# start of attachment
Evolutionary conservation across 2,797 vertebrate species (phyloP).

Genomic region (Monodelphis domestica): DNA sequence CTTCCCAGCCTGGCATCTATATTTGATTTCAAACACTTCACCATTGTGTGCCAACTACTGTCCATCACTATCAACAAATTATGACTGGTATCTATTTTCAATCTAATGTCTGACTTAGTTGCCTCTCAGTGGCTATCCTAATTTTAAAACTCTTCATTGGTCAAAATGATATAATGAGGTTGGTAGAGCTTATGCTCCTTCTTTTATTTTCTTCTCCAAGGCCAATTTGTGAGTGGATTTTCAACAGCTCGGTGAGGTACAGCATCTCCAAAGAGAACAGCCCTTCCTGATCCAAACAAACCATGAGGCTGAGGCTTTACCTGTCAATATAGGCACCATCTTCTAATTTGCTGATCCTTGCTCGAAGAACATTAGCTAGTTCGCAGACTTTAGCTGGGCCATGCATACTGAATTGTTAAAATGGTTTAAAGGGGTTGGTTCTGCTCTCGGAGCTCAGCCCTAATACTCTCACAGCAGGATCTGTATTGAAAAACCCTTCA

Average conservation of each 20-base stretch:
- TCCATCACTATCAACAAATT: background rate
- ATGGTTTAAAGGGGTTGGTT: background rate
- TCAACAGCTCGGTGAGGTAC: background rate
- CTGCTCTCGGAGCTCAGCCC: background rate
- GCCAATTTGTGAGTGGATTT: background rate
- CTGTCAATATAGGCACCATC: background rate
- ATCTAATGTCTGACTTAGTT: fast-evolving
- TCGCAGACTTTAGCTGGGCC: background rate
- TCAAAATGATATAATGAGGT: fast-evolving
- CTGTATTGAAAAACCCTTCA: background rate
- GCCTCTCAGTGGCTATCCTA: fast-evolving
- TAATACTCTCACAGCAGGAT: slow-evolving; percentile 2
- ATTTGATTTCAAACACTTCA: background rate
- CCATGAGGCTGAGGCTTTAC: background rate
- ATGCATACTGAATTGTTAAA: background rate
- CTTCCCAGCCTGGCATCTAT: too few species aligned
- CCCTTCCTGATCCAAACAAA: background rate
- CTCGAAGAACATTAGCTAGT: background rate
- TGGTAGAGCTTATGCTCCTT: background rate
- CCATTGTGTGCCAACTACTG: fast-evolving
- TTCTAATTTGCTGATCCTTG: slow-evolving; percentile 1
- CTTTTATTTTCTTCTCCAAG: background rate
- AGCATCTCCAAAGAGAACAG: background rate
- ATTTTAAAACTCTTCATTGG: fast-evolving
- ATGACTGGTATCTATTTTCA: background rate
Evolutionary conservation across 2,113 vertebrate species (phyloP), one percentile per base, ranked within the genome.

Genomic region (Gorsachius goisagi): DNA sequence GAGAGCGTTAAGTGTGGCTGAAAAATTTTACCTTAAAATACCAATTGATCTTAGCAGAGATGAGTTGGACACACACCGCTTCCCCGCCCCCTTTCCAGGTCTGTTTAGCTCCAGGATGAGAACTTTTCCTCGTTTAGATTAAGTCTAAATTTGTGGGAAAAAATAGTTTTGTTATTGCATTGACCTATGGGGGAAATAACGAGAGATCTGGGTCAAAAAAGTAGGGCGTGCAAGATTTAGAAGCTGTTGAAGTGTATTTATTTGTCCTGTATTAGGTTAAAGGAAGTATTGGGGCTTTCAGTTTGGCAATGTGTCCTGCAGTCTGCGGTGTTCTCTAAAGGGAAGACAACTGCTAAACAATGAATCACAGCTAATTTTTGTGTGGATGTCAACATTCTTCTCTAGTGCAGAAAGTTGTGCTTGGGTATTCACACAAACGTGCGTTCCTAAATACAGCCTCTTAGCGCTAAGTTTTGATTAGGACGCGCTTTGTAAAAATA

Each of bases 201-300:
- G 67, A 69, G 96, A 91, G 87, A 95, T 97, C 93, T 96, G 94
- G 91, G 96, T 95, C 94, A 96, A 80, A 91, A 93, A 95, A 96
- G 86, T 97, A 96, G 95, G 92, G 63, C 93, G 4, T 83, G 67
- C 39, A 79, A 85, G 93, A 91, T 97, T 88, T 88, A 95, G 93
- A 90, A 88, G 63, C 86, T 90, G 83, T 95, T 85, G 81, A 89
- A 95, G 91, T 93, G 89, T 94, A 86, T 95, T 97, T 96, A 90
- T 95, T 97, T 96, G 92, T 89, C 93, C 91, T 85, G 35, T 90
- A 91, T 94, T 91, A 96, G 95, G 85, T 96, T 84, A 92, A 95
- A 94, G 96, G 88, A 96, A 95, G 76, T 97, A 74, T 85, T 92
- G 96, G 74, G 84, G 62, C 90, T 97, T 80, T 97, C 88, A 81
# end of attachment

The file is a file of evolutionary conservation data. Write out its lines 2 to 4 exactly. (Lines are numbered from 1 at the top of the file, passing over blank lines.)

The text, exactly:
Genomic region (Monodelphis domestica): DNA sequence CTTCCCAGCCTGGCATCTATATTTGATTTCAAACACTTCACCATTGTGTGCCAACTACTGTCCATCACTATCAACAAATTATGACTGGTATCTATTTTCAATCTAATGTCTGACTTAGTTGCCTCTCAGTGGCTATCCTAATTTTAAAACTCTTCATTGGTCAAAATGATATAATGAGGTTGGTAGAGCTTATGCTCCTTCTTTTATTTTCTTCTCCAAGGCCAATTTGTGAGTGGATTTTCAACAGCTCGGTGAGGTACAGCATCTCCAAAGAGAACAGCCCTTCCTGATCCAAACAAACCATGAGGCTGAGGCTTTACCTGTCAATATAGGCACCATCTTCTAATTTGCTGATCCTTGCTCGAAGAACATTAGCTAGTTCGCAGACTTTAGCTGGGCCATGCATACTGAATTGTTAAAATGGTTTAAAGGGGTTGGTTCTGCTCTCGGAGCTCAGCCCTAATACTCTCACAGCAGGATCTGTATTGAAAAACCCTTCA

Average conservation of each 20-base stretch:
- TCCATCACTATCAACAAATT: background rate